What does this mean exactly?
When limited partners commit capital to a private equity fund, they generally don’t transfer it immediately to the fund’s bank account.
The investor has the option of paying the committed capital in a lump sum or making contributions over time. Over weeks, months, or even years. Who decides upon this? The firm and its investors.
Pain-in capital is the amount of committed capital LPs have actually transferred to a venture fund. It is also called the cumulative takedown amount, or called capital, or drawn capital.
Note that paid-in capital is different than committed capital:
Imagine an LP agrees to invest $10M in a fund. When the GP needs money for a new capital investment or for everyday fund expenses, they ask for a portion of the LP’s commitment. Only then will the investor transfer the money to the fund.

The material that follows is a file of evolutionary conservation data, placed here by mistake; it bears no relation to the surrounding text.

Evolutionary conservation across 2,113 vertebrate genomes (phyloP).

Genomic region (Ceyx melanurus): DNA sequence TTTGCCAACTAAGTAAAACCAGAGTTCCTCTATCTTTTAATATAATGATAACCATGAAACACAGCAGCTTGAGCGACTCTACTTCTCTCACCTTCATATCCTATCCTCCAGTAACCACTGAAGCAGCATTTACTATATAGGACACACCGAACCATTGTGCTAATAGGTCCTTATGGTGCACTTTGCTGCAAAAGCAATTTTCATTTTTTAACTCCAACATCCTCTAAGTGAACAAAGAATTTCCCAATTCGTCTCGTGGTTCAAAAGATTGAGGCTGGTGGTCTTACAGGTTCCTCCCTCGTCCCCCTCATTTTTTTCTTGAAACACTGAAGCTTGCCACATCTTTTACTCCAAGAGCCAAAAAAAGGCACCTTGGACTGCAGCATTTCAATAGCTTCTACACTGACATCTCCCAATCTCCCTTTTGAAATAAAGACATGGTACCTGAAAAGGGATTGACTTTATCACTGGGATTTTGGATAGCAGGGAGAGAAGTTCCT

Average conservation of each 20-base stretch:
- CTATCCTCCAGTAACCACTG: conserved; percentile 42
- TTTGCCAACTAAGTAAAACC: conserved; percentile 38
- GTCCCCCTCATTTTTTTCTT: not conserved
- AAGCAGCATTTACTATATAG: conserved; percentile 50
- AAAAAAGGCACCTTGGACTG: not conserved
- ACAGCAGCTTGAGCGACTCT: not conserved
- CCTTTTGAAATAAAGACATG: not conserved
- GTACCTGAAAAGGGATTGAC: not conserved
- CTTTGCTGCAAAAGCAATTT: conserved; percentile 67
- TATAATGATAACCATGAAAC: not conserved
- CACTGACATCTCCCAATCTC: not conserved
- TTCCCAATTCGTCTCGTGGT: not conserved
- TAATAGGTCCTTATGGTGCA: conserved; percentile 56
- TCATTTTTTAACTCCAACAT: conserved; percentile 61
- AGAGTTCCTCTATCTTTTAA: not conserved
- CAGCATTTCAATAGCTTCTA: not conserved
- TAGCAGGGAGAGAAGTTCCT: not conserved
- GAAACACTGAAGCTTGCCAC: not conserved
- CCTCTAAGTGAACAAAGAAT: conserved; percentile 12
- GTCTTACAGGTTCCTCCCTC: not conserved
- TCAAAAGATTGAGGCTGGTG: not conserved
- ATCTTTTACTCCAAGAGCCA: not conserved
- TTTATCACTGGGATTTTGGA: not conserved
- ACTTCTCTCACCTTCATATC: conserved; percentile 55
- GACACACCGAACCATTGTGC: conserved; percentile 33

Now, what is invested capital?
Invested Capital Definition
Invested capital is the cumulative amount of money that has actually been invested in target companies.
A private equity firm pools together capital from investors and acquires equity stakes in companies. Hopefully, those acquired companies grow in value and the firm can sell its stake for a profit—making investors happy.
As we’ve seen before, the money investors agree to give the PE fund is the committed capital. And the paid-in capital is the capital actually transferred to the fund’s bank account.
With that in mind, the invested capital is the portion of the paid-in capital that has actually been invested in the fund’s portfolio companies.
Now we’re ready to further clarify the difference between invested capital and paid-in capital:
Difference between Paid-In Capital and Invested Capital
Paid-in capital and invested capital are very similar as both metrics measure the money in a private equity or venture capital fund.
Paid-in capital is capital investors have not only pledged to the fund but actually transferred to it after a capital call. The fund managers will use this money in the fund’s bank account to make investments (in other words, buy equity stakes in companies). The money that has been transferred from the fund’s bank account to a company in exchange for an equity stake is the invested capital.